Friday, 27 March 2015

There is no atheist conspiracy stopping creationists publishing in the literature. They do, and their papers are hopeless

Poke around the extremes of the evolution denialists in our community, and you'll find fully-fledged conspiracy theorists who seriously believe that there is an evil atheist conspiracy preventing the publication of the scientific papers that they claim will overturn evolutionary biology and restore special creation to the heart of modern science. As with all conspiracy theories, it suffers from one fatal flaw. It's wrong. If you followed the link, you'd find yourself at a page maintained by the Discovery Institute, an intelligent design organisation [1] which maintains a list of "Peer-Reviewed Publications Supporting Intelligent Design". [2] So there you have it. Special creationists it seems are able to publish in the scientific literature, a fact which pretty well destroys the credibility of the conspiracy theorists in our community who believe in a Big Bad Darwinist Conspiracy.

That of course leads on to the question of whether these "Peer-Reviewed Publications Supporting Intelligent Design" have slain the dreaded Darwinist beast. The first step of course is to see what this stupendous corpus of scientific evidence is. The Discovery Institute asserts that:
While intelligent design (ID) research is a new scientific field, recent years have been a period of encouraging growth, producing a strong record of peer-reviewed scientific publications.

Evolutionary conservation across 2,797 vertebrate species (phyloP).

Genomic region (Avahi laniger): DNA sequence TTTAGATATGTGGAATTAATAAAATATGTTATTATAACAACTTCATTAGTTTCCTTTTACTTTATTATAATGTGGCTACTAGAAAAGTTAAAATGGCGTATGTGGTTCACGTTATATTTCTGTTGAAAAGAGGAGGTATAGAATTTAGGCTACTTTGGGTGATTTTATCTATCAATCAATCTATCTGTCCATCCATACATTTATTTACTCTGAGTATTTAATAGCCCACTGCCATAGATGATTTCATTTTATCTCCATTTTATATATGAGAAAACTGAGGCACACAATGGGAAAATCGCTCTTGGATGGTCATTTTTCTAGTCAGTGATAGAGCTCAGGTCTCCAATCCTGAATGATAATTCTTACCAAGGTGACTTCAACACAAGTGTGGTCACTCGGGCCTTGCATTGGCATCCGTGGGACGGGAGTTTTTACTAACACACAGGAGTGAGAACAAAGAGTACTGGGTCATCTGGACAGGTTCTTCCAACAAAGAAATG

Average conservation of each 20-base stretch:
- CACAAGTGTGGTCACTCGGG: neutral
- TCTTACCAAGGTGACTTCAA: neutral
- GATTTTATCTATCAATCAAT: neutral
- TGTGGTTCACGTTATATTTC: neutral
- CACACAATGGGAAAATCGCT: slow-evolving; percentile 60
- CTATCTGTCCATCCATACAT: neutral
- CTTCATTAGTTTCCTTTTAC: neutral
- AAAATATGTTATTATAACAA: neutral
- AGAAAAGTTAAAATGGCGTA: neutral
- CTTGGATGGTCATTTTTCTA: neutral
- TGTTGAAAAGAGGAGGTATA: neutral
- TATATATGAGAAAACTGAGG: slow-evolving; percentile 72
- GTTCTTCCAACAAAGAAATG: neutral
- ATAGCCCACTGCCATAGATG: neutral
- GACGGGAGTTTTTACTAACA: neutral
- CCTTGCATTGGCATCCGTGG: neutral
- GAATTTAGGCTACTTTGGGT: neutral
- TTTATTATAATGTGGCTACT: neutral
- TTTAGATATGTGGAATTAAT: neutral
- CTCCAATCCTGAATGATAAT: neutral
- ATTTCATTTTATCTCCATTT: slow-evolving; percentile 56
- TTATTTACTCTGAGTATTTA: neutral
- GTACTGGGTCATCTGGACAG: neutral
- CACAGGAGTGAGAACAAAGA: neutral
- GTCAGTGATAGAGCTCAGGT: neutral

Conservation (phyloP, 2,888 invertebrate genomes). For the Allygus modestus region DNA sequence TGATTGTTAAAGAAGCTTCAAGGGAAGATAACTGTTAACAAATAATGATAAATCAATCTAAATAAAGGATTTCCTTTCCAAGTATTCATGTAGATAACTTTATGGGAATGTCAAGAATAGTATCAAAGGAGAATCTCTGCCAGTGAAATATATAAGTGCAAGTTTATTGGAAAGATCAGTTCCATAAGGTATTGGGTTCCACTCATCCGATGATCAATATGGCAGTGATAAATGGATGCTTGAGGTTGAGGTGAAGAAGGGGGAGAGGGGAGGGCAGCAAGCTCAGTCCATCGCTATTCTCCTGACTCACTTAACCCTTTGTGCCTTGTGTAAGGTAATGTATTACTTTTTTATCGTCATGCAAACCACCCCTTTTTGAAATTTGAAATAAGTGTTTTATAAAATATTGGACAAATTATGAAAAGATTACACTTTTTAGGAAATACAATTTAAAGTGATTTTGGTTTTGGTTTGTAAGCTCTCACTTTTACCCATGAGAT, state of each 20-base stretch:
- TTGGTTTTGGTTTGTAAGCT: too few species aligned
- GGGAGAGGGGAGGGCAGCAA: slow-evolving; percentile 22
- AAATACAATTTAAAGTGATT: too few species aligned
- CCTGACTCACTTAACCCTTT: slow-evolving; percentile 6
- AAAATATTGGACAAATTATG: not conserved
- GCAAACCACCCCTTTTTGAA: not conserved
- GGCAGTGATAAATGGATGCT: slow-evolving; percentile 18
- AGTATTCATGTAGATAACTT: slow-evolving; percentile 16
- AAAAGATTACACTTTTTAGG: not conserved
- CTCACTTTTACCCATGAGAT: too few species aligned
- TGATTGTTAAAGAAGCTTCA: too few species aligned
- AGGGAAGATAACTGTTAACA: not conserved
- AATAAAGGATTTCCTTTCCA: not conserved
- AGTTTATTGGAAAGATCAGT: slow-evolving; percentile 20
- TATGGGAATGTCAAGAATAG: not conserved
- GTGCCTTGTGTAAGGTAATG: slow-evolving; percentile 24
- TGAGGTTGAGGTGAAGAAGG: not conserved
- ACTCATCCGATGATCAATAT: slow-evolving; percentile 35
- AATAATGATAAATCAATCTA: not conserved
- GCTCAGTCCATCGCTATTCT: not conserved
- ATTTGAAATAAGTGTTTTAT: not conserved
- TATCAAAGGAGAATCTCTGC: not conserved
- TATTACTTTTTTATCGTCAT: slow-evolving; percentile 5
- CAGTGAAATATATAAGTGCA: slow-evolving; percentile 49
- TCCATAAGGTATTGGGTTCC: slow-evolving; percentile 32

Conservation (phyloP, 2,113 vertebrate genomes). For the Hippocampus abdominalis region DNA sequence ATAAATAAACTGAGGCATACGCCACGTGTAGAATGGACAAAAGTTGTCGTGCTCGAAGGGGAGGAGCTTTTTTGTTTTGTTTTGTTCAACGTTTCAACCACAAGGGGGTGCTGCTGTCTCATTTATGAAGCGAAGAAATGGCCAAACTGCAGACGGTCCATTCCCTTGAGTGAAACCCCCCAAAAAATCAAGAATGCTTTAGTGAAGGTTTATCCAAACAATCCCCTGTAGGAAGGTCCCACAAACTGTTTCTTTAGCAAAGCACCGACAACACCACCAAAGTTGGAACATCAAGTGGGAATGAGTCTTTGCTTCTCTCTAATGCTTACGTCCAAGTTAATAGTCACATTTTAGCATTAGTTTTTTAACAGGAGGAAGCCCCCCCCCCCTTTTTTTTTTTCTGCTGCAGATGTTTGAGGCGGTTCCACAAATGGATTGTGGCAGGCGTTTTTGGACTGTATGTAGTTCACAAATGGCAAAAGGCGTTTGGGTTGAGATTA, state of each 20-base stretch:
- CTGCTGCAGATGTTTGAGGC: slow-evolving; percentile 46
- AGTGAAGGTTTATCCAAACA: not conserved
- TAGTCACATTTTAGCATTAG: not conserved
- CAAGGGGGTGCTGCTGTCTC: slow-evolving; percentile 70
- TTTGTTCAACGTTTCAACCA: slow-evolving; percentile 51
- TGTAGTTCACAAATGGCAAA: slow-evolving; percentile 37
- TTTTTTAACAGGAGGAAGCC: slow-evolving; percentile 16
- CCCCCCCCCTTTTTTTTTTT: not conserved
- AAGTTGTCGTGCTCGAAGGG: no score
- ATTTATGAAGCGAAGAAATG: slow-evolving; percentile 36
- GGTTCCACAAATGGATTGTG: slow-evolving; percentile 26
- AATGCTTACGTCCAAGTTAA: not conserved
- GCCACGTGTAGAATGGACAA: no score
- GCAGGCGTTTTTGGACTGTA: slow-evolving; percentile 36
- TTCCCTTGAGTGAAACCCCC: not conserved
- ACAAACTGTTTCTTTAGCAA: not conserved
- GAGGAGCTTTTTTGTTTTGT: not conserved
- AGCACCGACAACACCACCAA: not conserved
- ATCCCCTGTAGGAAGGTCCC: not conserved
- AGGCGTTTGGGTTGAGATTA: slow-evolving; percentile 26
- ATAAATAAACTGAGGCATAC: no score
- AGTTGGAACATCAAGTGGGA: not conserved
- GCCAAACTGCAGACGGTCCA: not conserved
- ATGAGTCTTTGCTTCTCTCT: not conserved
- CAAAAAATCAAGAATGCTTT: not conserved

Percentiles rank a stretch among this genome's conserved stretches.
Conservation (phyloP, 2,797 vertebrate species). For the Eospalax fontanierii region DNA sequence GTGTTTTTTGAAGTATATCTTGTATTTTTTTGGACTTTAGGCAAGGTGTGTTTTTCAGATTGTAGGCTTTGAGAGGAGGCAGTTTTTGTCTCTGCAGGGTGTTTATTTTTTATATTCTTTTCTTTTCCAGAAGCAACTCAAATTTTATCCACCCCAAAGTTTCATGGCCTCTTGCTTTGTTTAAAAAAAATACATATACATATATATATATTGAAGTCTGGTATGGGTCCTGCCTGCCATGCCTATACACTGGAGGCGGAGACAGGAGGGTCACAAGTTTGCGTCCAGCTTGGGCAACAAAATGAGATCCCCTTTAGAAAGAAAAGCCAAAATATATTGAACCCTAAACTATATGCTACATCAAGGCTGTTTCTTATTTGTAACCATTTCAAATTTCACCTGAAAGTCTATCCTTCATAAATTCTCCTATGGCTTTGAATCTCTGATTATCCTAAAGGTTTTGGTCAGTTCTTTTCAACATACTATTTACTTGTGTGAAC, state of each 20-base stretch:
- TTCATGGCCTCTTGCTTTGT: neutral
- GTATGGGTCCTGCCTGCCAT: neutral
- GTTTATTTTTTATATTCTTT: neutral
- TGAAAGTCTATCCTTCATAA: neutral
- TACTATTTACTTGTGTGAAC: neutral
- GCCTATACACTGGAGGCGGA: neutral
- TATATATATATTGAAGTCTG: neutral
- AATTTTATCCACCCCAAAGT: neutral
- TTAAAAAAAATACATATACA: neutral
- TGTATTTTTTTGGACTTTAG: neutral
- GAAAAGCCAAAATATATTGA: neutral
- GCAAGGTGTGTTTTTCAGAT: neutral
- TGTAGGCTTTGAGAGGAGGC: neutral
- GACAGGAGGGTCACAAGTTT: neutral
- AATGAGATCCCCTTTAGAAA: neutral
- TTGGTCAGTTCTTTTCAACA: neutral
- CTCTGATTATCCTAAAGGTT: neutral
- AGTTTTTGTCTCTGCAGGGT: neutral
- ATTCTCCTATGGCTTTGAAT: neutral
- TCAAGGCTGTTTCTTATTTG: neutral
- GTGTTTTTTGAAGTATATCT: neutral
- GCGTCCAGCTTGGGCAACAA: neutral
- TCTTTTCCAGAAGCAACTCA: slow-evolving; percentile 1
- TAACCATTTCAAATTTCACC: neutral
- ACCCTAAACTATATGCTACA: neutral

A strong record of peer-reviewed publications? That sounds promising. So what is a strong record?
In 2011, the ID movement counted its 50th peer-reviewed scientific paper and new publications continue to appear. As of 2013, the peer-reviewed scientific publication count topped 75. Many of these papers are recent, published since 2004, when Discovery Institute senior fellow Stephen Meyer published a groundbreaking paper advocating ID in the journal Proceedings of the Biological Society of Washington. 
Seventy-five papers. In nine years. That's a little over eight papers per year. By any stretch of the term that's pathetic. My personal library of scientific papers on subjects directly related to evolutionary biology exceeds one thousand, and that's a fraction of a percent of the total peer-reviewed literature providing evidence supporting the reality of evolution. To put the number of 75 papers into perspective, the March 2015 edition of the journal Evolution has nineteen original articles, which means that on average in a single year, just this single journal produces more peer-reviewed articles in four months than the ID community has managed in nearly ten years.